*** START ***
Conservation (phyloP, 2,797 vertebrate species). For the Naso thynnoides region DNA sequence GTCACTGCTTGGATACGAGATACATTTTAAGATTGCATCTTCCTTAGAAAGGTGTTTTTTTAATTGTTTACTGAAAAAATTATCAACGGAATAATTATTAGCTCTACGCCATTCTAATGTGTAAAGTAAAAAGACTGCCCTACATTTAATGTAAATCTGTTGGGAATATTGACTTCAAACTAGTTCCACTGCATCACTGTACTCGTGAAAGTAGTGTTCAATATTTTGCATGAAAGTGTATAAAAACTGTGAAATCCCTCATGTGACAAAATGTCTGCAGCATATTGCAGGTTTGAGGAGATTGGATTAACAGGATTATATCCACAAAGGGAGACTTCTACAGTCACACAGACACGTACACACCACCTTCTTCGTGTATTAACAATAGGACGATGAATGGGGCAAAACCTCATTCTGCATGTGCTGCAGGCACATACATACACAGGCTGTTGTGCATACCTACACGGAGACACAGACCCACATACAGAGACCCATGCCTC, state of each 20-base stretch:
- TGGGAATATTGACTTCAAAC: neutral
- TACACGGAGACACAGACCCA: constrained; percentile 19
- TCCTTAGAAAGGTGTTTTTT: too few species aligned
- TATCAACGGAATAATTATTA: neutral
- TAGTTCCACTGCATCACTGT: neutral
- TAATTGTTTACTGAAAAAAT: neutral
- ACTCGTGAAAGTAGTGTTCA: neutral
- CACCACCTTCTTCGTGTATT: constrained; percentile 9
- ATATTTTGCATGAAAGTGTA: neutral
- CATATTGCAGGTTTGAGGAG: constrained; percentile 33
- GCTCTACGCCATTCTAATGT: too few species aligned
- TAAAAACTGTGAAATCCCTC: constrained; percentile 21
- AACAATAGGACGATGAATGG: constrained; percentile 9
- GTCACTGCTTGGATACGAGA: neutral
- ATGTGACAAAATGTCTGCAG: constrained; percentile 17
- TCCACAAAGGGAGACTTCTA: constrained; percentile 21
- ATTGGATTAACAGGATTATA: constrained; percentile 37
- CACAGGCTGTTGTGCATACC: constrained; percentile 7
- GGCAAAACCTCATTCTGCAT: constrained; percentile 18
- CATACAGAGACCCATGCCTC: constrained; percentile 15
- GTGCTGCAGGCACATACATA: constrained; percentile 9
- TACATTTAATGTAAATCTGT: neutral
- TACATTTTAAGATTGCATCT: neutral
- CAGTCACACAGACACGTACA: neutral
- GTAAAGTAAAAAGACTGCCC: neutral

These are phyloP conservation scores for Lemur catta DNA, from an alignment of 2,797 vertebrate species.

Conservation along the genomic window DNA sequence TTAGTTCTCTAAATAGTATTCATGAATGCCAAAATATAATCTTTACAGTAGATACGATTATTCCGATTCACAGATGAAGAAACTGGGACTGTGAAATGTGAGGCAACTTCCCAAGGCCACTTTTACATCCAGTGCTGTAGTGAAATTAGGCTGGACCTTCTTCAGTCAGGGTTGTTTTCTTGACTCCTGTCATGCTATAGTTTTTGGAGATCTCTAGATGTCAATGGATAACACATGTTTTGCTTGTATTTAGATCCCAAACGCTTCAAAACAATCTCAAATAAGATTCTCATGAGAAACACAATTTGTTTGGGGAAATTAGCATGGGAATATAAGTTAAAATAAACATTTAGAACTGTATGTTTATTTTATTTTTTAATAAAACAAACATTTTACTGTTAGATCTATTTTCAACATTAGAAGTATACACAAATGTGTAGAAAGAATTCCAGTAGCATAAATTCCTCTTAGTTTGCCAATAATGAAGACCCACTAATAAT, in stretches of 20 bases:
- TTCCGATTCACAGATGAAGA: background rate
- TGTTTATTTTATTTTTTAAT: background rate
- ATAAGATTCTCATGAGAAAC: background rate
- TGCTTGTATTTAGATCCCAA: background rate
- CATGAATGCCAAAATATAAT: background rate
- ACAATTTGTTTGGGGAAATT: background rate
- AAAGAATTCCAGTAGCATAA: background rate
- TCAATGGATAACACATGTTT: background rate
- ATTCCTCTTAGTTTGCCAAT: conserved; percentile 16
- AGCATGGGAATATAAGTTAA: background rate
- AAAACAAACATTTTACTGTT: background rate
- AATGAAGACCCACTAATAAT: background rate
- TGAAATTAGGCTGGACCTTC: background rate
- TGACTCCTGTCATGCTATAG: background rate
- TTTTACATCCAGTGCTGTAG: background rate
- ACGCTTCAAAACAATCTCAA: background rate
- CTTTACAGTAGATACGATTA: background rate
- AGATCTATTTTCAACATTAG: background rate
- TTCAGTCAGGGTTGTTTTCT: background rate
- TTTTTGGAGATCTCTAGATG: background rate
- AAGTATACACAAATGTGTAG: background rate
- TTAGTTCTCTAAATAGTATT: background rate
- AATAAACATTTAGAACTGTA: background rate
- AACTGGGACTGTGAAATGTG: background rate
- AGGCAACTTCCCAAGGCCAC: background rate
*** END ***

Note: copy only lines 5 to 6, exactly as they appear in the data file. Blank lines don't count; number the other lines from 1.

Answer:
- TATCAACGGAATAATTATTA: neutral
- TAGTTCCACTGCATCACTGT: neutral